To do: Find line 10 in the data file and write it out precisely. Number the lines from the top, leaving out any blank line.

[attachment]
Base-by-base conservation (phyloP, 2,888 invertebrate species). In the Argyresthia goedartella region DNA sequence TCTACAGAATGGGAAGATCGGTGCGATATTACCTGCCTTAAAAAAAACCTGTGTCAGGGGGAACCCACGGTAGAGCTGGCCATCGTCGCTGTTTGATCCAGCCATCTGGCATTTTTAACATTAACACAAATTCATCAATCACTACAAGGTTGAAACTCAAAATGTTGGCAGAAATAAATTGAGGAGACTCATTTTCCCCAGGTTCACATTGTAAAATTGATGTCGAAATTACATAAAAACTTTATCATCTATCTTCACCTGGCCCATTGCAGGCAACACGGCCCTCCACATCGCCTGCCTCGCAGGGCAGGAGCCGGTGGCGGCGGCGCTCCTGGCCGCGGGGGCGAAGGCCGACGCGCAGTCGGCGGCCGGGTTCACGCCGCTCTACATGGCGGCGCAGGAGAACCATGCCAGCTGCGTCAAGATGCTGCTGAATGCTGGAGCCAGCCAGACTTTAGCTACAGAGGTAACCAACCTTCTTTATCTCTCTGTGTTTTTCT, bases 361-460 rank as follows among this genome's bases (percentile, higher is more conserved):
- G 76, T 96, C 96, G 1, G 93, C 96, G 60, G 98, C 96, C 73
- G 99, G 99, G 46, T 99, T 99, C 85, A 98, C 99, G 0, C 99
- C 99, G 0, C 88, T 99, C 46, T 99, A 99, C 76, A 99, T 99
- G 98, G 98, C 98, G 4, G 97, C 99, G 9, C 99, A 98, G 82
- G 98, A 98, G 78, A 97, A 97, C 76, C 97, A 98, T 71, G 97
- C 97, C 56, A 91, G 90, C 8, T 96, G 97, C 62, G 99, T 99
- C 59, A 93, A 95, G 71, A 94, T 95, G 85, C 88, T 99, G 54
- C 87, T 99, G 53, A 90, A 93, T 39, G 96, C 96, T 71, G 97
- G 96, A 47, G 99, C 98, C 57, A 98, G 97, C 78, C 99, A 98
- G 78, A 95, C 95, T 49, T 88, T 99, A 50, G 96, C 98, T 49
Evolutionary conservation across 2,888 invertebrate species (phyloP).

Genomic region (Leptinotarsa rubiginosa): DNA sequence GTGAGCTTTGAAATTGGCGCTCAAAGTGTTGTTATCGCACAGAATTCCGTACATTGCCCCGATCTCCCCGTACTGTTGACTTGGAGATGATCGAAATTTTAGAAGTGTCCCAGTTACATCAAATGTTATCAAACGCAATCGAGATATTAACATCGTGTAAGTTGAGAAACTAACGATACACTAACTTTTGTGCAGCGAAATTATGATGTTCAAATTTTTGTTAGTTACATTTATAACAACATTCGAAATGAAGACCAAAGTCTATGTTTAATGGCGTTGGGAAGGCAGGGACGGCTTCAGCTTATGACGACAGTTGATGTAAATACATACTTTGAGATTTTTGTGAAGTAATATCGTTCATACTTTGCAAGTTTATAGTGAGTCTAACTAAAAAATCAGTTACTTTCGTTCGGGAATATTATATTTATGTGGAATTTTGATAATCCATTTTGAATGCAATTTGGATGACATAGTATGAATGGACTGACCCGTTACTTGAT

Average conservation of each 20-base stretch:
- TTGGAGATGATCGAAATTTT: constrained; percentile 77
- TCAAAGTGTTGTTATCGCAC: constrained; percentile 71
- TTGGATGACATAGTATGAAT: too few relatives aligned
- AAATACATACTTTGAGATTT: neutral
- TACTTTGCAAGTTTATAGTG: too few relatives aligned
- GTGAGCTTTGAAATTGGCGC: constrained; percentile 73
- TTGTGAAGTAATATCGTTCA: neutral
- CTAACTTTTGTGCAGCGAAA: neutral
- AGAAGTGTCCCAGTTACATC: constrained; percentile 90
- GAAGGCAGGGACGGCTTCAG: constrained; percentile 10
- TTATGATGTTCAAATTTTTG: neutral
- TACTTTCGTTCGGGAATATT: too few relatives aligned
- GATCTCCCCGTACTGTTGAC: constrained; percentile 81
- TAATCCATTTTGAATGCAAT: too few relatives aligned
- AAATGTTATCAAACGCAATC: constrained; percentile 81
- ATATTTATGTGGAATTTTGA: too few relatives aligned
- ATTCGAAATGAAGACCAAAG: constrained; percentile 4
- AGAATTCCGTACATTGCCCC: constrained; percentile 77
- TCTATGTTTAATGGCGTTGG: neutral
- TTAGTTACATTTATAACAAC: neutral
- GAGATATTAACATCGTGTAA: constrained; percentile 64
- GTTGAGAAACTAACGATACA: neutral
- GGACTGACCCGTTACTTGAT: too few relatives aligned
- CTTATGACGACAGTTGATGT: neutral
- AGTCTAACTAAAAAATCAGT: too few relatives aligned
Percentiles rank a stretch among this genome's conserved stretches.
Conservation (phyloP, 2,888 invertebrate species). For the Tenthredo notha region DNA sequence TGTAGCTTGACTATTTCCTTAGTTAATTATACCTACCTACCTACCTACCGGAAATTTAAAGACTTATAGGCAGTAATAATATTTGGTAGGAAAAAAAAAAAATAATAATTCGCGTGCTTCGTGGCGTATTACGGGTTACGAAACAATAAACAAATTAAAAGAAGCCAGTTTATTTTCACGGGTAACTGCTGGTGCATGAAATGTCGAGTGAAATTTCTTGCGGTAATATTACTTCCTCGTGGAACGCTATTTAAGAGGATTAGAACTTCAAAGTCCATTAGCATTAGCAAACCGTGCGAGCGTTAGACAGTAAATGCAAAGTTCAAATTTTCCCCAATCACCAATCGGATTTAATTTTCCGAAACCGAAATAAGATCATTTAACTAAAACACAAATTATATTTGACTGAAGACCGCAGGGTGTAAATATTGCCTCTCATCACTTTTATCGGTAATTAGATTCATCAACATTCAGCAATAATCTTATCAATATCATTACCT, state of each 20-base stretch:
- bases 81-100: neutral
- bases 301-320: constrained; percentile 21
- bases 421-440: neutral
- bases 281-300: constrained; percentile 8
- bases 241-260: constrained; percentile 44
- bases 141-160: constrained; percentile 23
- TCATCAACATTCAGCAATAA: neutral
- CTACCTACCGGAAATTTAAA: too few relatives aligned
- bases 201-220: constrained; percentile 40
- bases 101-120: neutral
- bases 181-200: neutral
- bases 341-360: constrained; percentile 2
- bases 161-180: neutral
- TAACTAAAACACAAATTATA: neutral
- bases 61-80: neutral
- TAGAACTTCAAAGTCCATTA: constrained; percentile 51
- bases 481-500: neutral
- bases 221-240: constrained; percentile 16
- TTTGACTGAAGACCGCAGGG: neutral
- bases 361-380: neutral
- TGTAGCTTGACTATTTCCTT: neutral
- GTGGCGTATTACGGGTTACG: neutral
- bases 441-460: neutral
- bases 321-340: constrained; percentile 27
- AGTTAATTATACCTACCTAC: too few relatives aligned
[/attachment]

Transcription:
- G 96, A 47, G 99, C 98, C 57, A 98, G 97, C 78, C 99, A 98